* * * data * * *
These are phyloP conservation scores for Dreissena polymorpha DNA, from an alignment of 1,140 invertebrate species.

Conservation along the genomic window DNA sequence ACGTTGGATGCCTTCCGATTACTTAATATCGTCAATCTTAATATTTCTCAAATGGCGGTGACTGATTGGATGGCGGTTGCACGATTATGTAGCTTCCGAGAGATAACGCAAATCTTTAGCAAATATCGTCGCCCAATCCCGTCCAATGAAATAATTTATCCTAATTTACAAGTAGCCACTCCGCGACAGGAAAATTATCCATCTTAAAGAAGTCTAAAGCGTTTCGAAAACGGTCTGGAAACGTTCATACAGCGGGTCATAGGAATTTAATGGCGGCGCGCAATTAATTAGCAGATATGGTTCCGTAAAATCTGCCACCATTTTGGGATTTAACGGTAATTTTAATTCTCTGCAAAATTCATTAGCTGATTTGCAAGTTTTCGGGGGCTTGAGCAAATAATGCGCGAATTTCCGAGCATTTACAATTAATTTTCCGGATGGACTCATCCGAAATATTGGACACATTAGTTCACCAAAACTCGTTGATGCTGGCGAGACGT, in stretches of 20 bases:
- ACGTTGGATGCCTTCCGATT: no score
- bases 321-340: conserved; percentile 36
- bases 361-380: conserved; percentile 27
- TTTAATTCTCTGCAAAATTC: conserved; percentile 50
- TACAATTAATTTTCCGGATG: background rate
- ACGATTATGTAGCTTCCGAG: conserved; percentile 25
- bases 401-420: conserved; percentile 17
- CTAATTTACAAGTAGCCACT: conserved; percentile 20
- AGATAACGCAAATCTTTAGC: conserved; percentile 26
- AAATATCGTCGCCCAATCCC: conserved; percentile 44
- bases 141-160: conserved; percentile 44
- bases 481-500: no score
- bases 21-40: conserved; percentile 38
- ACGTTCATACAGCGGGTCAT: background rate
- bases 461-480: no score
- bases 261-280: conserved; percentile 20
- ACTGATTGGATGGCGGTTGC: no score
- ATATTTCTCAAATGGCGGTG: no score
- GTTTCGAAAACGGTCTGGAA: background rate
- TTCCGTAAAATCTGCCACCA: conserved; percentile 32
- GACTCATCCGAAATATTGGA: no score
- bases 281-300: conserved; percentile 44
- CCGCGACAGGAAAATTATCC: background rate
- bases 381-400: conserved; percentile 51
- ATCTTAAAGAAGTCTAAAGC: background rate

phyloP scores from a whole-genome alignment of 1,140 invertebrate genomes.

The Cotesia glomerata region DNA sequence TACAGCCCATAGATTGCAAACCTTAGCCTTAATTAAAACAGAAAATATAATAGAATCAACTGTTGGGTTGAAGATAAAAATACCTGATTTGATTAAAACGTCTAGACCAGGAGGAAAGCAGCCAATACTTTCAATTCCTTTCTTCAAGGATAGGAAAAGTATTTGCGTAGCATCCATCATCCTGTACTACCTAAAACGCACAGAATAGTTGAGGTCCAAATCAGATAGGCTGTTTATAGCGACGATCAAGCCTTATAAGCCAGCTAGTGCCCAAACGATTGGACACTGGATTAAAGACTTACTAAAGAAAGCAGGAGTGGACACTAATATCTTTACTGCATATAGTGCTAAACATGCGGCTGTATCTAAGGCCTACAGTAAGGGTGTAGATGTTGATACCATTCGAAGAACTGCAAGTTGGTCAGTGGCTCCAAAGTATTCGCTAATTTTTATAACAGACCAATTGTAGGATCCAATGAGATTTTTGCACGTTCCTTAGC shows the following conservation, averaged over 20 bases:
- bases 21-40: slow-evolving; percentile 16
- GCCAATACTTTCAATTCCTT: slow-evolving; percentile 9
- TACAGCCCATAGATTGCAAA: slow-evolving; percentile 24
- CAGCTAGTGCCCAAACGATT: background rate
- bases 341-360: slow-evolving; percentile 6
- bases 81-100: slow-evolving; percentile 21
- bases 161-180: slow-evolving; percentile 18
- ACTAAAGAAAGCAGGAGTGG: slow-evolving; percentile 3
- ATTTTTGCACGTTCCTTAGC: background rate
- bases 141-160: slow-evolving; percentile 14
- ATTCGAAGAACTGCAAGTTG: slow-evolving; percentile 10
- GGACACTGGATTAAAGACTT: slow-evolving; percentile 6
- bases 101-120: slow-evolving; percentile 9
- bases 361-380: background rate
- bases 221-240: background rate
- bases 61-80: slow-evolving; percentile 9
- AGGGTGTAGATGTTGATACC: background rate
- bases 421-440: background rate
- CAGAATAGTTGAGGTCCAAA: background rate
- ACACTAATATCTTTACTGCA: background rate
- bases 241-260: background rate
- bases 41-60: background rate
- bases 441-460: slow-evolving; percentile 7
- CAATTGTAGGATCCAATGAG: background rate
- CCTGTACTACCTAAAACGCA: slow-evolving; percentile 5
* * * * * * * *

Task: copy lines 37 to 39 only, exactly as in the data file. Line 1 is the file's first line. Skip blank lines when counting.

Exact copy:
- ACTAAAGAAAGCAGGAGTGG: slow-evolving; percentile 3
- ATTTTTGCACGTTCCTTAGC: background rate
- bases 141-160: slow-evolving; percentile 14